Re: Can I connect a European HP5990 to the US power...
design equipment with varying voltages in mind, and may list an ability
to handle input ranging from 110-240 volts, indicating that it will
work in Europe and the United States. In addition, the equipment is
usually rated at 50/60 hertz, and will function on either cycle.
However, some devices, especially hair dryers, are designed to function
at either 110/60 or 220/50. If this is the case, a voltage converter is necessary.
If this is the case, look at the wattage requirement of the device, which should also be listed. When buying a voltage
converter, be certain to get one with a wattage which has a higher
rating than the device you are plugging in, to prevent electrical
malfunction. Some electronics also require more energy at start up than
in a running or standby mode, and if this is the case the wattage
rating of the voltage converter should account for 120% or more of the listed wattage need of the device....Setanta
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Did you mean an 'adaptor' (as in two-pin to 3-pin) or a transformer ?
It is a DIFFERENT electrical system in Europe to the USA.
The USA is 110v and Europe is 240 or 220v. The machine is
probably burned out. You would need to take it to a dealer to be checked. You can ONLY use USA electrical equipment with a TRANSFORMER, so that it can function on the different European electrical system. Good luck !
You can get a power adapter for the 64 that will drop the voltage for you. You will also have to get an video converter box that will convert NTSC to PAL B/G. You should be able to get a traveler power kit that should have what you need. The adapter should convert the power down. Don't use just the adapter unless the 64 says it can handle a 240v power. the usa use a 110 to a 120 power grid and Spain use a 240v power grid. The retron 3 wont play nintendo 64 games. It olny will play nes snes and sega genesis games.
You haven't stated which exact maps you have installed nor which countries were missing.
However, European mapping does not cover the whole of Europe; for example if you have a version with UK and European maps it's normally Western Europe with just a few Eastern European countries but you can buy additional maps if required.
Please click here for the relevant Garmin page for current European maps specific to your model.
You live in the US, right? First check the voltage rating on your power supply / charger's primary voltage range. If it states around 110V only, then you need a transformer from 230V to 110V with an euopean plug. Make sure it's a real transformer (rather heavy, rated at ~100VA will be OK), and not a lightweight high-power adaptor, used for lamps, pressing irons, heaters and similar appliances. If on your charger it states something like "90-240V", then it will cope with the standard european voltage of 230V, and the only thing you need is a travel adapter that will have an european plug on one side and an american socket on the other.
Hey Erolon, Nintendo Wii's sold within the United States will primarily be NTSC-formatted devices. Unfortunately, because Europe utilizes the PAL format instead of NTSC, you would need to have an NTSC-compliant TV in order to use a Wii purchased within the U.S. Please also keep in mind that video games are often region-coded to work only with the consoles sold in the same area of the world. In other words...if you were to purchase a Wii within the U.S., you would only be able to play video games purchased within the U.S. as well. Additionally, remember that the United States and Europe use different electrical standards: 110V/60Hz for the U.S. and 220V/50Hz for Europe.In order for any electrical device purchased within the U.S. to function properly overseas, a voltage adaptor may be required. Hope this helps you out. Sincerely, Aaron Go Ahead. Use Us.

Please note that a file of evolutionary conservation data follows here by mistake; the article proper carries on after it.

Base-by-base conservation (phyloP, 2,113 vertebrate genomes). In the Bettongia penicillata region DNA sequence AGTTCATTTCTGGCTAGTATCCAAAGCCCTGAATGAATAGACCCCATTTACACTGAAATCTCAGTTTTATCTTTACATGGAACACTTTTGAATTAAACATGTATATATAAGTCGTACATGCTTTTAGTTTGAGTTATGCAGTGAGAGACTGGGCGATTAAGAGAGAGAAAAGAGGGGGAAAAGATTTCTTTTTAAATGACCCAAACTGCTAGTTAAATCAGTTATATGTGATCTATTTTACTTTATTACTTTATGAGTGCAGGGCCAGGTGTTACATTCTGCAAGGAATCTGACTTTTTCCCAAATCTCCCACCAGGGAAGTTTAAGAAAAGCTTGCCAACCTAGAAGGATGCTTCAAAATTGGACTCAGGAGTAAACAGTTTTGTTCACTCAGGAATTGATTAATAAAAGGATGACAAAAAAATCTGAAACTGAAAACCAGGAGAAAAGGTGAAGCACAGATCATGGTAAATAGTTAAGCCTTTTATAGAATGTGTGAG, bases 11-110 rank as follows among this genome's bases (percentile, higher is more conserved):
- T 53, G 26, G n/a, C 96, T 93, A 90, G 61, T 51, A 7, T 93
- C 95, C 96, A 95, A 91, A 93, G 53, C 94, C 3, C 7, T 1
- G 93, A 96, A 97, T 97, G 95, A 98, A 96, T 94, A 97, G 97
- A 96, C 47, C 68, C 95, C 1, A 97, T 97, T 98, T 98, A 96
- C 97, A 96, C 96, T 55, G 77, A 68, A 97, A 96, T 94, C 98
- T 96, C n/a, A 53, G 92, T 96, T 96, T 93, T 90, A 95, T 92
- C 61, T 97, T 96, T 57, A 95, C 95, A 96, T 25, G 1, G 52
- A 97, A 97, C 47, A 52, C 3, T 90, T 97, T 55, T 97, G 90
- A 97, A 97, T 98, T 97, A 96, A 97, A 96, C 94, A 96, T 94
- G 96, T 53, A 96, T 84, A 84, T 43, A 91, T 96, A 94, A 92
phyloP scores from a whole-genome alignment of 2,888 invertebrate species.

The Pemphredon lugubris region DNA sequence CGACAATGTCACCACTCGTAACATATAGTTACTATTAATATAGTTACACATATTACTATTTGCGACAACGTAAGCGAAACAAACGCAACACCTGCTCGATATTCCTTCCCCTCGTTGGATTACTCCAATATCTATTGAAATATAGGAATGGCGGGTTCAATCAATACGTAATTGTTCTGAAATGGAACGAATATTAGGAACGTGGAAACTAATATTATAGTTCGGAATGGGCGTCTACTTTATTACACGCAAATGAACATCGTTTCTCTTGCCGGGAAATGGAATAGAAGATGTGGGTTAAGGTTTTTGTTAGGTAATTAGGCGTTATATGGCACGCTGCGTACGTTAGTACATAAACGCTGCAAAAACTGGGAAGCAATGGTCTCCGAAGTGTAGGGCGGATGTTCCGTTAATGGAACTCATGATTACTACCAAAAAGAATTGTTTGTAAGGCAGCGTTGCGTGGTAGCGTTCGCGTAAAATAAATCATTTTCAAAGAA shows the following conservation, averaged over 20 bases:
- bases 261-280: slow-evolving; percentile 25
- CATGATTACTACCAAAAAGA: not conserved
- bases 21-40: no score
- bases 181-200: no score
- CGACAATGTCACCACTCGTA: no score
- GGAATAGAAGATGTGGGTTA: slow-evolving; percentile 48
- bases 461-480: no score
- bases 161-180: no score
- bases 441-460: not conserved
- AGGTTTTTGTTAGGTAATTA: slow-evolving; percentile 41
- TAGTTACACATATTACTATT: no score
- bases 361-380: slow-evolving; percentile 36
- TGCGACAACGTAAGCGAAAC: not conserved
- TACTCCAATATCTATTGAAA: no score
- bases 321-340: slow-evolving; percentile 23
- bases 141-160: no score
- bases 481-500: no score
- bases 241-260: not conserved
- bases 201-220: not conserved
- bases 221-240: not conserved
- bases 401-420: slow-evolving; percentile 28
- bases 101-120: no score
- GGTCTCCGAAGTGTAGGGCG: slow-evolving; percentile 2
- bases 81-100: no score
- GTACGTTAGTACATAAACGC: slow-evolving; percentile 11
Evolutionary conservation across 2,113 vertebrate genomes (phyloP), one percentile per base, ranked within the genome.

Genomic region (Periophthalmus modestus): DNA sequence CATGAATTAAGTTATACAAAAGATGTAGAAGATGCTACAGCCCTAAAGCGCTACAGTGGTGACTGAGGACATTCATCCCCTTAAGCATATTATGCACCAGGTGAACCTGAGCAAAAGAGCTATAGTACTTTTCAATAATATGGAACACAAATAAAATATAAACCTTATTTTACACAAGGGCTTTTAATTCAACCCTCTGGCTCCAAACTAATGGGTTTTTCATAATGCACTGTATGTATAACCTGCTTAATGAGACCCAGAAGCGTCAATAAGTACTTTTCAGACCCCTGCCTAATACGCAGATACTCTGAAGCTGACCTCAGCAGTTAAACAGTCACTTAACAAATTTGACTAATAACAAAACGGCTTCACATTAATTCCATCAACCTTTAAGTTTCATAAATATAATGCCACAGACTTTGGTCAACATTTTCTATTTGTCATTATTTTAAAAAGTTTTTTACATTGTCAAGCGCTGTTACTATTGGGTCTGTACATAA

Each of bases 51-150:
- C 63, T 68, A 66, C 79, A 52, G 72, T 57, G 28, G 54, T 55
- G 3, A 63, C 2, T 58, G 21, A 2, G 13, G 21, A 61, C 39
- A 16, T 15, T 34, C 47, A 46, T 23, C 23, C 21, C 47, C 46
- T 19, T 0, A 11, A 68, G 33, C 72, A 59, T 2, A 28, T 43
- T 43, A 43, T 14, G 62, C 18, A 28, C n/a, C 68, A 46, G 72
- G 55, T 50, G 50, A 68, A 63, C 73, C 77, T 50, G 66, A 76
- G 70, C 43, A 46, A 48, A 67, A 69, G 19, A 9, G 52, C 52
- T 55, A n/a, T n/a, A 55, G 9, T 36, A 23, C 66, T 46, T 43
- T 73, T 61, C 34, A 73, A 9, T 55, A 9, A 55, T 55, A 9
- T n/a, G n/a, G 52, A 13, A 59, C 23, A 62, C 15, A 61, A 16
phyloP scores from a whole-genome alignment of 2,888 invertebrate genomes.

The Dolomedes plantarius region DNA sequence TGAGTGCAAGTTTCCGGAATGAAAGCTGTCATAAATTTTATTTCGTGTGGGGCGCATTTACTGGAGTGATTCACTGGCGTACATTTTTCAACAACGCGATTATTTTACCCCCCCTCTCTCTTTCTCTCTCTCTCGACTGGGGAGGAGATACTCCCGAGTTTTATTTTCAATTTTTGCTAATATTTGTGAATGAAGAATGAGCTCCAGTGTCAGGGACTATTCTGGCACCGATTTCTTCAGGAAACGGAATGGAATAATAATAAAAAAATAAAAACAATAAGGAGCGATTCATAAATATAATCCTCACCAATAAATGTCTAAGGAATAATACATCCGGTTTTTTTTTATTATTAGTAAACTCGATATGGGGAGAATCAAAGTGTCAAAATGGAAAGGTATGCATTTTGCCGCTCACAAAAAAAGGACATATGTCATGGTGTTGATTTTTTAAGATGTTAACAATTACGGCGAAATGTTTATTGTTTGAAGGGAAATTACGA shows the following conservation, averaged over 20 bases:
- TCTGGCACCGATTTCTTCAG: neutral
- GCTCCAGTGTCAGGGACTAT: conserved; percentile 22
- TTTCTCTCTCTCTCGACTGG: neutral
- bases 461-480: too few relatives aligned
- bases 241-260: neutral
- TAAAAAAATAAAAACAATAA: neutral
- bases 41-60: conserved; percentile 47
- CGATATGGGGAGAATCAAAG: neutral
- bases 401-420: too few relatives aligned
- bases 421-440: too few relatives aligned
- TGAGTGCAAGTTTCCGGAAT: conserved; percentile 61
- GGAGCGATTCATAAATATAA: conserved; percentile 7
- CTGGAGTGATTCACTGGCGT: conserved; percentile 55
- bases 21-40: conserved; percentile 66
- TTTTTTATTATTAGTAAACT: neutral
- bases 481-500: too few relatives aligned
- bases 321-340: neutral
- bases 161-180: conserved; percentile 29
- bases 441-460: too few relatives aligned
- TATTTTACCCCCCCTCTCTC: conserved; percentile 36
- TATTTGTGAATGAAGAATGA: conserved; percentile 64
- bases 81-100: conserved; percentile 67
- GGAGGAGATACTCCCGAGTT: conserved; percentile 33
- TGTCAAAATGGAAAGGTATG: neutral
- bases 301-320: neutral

Wii consoles are region-specific and different regions also use different television standards.
You have potentially three problems:
Wii consoles are region-specific. Games for US/Canada won't work in a European Wii
European Wii consoles output PAL video signals. US/Canada/Japan TVs except NTSC video signals.
European Wii consoles likely require 220-volt power. US/Canada/Japan is 100-120-volt power.
So now your solutions for each:
You need to get games from France (or at least Europe) You can also look into a device called the Freeloader, but I'm not sure if it works with Wii games yet (the original allowed Gamecube consoles to play games from different regions)
You'll need a multi-standard TV, or a television standards converter. Tourist-y camera shops often sell converter boxes. You need to convert from a PAL video signal to an NTSC video signal in order to connect it to your TV.
Check the power adapter of the Wii. If it lists "110-240 volts" or "100-240 volts" (at least a voltage number in the 100-something range) on it, then the power supply will work and you just need an international plug adapter. You can get these from most travel stores and electronics stores. If the power adapter does not list a voltage in the 100-something range on it, then you will need a step-up transformer - that will convert power from 120-volt to 220-volt or 240-volt. The transformer may or may not have the right type of power receptacle, so you may also need a plug adapter. Check your local electronics store for this. Tell them you have a device from Europe and want to run it on your local electrical power. They should know what you need. If you have a choice, get one that is designed for computer or laptop use, as the cheaper ones provide "dirty" power which is fine for hair dryers and such, but bad for electronics.